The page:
Drug resistance

The dangers of hubris on human health

8 August 2013 -- The video "The dangers of hubris on human health - the rapid emergence of antimicrobial drug resistance" is about the global heath security emergency that is arising due to emergence of microorganisms that are no longer treatable because of their resistance to virtually all available antimicrobial treatment options. The interview of Dr Keiji Fukuda, WHO Assistant Director-General, was produced in relation to the release of the World Economic Forum’s Global Risks Report 2013, in which one of the case studies addressed antimicrobial resistance as a global risk.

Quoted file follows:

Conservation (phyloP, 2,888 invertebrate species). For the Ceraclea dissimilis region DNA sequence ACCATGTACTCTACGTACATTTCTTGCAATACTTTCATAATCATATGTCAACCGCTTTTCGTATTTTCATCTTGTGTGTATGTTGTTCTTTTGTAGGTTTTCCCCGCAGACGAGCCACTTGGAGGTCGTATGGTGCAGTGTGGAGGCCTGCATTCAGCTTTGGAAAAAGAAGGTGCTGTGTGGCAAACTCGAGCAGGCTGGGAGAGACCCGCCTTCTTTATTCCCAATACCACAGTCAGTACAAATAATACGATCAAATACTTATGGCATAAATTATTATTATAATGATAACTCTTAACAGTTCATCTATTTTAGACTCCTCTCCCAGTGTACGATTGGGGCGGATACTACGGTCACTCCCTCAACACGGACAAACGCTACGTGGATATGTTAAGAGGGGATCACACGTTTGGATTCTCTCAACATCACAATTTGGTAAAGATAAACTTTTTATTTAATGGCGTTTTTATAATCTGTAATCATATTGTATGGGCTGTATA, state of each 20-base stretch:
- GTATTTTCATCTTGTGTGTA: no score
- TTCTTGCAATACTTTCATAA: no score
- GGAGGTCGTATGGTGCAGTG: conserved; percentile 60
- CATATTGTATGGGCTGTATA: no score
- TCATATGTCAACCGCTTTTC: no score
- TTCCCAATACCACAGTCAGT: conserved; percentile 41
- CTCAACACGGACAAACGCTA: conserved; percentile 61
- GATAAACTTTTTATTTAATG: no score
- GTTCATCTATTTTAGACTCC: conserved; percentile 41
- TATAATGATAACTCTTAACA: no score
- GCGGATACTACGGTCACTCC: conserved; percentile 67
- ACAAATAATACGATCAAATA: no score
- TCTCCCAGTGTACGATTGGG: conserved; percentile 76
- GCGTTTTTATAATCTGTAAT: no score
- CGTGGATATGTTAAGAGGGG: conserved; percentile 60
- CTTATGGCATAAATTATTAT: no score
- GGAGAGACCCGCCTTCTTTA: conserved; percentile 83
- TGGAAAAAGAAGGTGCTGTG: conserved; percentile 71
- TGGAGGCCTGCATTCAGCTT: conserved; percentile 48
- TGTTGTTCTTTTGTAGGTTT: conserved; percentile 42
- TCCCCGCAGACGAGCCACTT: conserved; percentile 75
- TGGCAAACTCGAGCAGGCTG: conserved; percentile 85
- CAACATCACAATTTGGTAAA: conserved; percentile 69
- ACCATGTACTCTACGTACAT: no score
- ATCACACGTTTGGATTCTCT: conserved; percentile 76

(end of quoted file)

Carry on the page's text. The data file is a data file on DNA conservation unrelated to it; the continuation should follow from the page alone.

About antimicrobial resistance

Influenza illustration, Nepal.
WHO /Tom Pietrasik

Antimicrobial resistance (AMR) is the ability of microorganisms that cause disease to withstand attack by antimicrobial medicines. From drugs used to treat common bacterial infections, to the complex combinations now fighting HIV infection, resistance is increasingly being detected and is spreading rapidly. In some parts of the world, once powerful medicines against malaria and tuberculosis have now become virtually useless. AMR is rapidly becoming a major public health risk and is threatening to undo decades of advances in our ability to treat disease. It is challenging our whole understanding of how we control communicable disease.

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